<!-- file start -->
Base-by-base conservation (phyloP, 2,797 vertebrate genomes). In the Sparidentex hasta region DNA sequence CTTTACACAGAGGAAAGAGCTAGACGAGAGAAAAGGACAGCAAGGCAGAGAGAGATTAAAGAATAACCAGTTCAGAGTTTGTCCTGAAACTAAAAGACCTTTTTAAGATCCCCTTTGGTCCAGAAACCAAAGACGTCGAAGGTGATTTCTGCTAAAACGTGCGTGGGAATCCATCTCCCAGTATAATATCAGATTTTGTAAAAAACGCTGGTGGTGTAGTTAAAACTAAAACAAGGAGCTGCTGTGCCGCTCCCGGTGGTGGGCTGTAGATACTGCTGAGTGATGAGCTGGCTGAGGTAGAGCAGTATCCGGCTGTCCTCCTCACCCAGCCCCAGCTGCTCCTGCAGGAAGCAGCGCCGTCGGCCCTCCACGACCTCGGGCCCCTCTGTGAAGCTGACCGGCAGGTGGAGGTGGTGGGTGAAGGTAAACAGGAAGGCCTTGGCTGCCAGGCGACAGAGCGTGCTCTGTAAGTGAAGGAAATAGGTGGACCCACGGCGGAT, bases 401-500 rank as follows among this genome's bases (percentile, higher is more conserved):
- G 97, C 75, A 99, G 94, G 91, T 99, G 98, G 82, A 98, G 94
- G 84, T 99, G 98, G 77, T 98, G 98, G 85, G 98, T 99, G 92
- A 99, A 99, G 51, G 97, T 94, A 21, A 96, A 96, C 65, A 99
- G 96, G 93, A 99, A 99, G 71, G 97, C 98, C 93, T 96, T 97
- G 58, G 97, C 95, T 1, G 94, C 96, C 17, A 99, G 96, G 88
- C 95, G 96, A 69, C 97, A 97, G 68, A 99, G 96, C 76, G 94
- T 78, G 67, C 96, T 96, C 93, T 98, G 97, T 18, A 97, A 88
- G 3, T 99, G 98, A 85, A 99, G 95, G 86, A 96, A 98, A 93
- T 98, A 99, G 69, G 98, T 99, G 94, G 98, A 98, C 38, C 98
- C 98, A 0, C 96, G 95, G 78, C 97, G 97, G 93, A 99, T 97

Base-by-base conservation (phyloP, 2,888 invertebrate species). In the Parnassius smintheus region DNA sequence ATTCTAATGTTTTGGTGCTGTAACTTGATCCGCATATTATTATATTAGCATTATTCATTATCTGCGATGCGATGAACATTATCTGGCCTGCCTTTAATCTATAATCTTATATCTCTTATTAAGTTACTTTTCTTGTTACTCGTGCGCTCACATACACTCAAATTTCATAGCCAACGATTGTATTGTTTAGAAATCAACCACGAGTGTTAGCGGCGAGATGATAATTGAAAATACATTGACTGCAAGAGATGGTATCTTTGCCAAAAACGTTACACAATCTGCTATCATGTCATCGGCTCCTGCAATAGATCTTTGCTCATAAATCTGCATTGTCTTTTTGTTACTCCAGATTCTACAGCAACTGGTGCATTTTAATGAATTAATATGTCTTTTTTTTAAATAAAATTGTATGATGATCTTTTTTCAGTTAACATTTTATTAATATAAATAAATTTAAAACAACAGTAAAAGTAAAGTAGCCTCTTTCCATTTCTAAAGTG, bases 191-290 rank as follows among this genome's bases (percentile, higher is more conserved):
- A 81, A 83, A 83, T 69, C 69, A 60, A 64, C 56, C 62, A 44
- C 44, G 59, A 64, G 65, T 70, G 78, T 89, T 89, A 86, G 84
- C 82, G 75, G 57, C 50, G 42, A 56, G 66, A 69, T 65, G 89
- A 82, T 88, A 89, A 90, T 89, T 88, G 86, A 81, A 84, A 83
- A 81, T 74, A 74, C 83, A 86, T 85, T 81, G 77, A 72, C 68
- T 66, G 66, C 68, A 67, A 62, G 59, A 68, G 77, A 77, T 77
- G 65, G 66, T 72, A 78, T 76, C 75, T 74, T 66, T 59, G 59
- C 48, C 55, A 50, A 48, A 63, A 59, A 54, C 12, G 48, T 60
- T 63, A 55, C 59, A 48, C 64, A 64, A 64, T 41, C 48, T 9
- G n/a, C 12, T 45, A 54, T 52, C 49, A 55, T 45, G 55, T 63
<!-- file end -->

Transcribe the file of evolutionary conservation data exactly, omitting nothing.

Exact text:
Base-by-base conservation (phyloP, 2,797 vertebrate genomes). In the Sparidentex hasta region DNA sequence CTTTACACAGAGGAAAGAGCTAGACGAGAGAAAAGGACAGCAAGGCAGAGAGAGATTAAAGAATAACCAGTTCAGAGTTTGTCCTGAAACTAAAAGACCTTTTTAAGATCCCCTTTGGTCCAGAAACCAAAGACGTCGAAGGTGATTTCTGCTAAAACGTGCGTGGGAATCCATCTCCCAGTATAATATCAGATTTTGTAAAAAACGCTGGTGGTGTAGTTAAAACTAAAACAAGGAGCTGCTGTGCCGCTCCCGGTGGTGGGCTGTAGATACTGCTGAGTGATGAGCTGGCTGAGGTAGAGCAGTATCCGGCTGTCCTCCTCACCCAGCCCCAGCTGCTCCTGCAGGAAGCAGCGCCGTCGGCCCTCCACGACCTCGGGCCCCTCTGTGAAGCTGACCGGCAGGTGGAGGTGGTGGGTGAAGGTAAACAGGAAGGCCTTGGCTGCCAGGCGACAGAGCGTGCTCTGTAAGTGAAGGAAATAGGTGGACCCACGGCGGAT, bases 401-500 rank as follows among this genome's bases (percentile, higher is more conserved):
- G 97, C 75, A 99, G 94, G 91, T 99, G 98, G 82, A 98, G 94
- G 84, T 99, G 98, G 77, T 98, G 98, G 85, G 98, T 99, G 92
- A 99, A 99, G 51, G 97, T 94, A 21, A 96, A 96, C 65, A 99
- G 96, G 93, A 99, A 99, G 71, G 97, C 98, C 93, T 96, T 97
- G 58, G 97, C 95, T 1, G 94, C 96, C 17, A 99, G 96, G 88
- C 95, G 96, A 69, C 97, A 97, G 68, A 99, G 96, C 76, G 94
- T 78, G 67, C 96, T 96, C 93, T 98, G 97, T 18, A 97, A 88
- G 3, T 99, G 98, A 85, A 99, G 95, G 86, A 96, A 98, A 93
- T 98, A 99, G 69, G 98, T 99, G 94, G 98, A 98, C 38, C 98
- C 98, A 0, C 96, G 95, G 78, C 97, G 97, G 93, A 99, T 97

Base-by-base conservation (phyloP, 2,888 invertebrate species). In the Parnassius smintheus region DNA sequence ATTCTAATGTTTTGGTGCTGTAACTTGATCCGCATATTATTATATTAGCATTATTCATTATCTGCGATGCGATGAACATTATCTGGCCTGCCTTTAATCTATAATCTTATATCTCTTATTAAGTTACTTTTCTTGTTACTCGTGCGCTCACATACACTCAAATTTCATAGCCAACGATTGTATTGTTTAGAAATCAACCACGAGTGTTAGCGGCGAGATGATAATTGAAAATACATTGACTGCAAGAGATGGTATCTTTGCCAAAAACGTTACACAATCTGCTATCATGTCATCGGCTCCTGCAATAGATCTTTGCTCATAAATCTGCATTGTCTTTTTGTTACTCCAGATTCTACAGCAACTGGTGCATTTTAATGAATTAATATGTCTTTTTTTTAAATAAAATTGTATGATGATCTTTTTTCAGTTAACATTTTATTAATATAAATAAATTTAAAACAACAGTAAAAGTAAAGTAGCCTCTTTCCATTTCTAAAGTG, bases 191-290 rank as follows among this genome's bases (percentile, higher is more conserved):
- A 81, A 83, A 83, T 69, C 69, A 60, A 64, C 56, C 62, A 44
- C 44, G 59, A 64, G 65, T 70, G 78, T 89, T 89, A 86, G 84
- C 82, G 75, G 57, C 50, G 42, A 56, G 66, A 69, T 65, G 89
- A 82, T 88, A 89, A 90, T 89, T 88, G 86, A 81, A 84, A 83
- A 81, T 74, A 74, C 83, A 86, T 85, T 81, G 77, A 72, C 68
- T 66, G 66, C 68, A 67, A 62, G 59, A 68, G 77, A 77, T 77
- G 65, G 66, T 72, A 78, T 76, C 75, T 74, T 66, T 59, G 59
- C 48, C 55, A 50, A 48, A 63, A 59, A 54, C 12, G 48, T 60
- T 63, A 55, C 59, A 48, C 64, A 64, A 64, T 41, C 48, T 9
- G n/a, C 12, T 45, A 54, T 52, C 49, A 55, T 45, G 55, T 63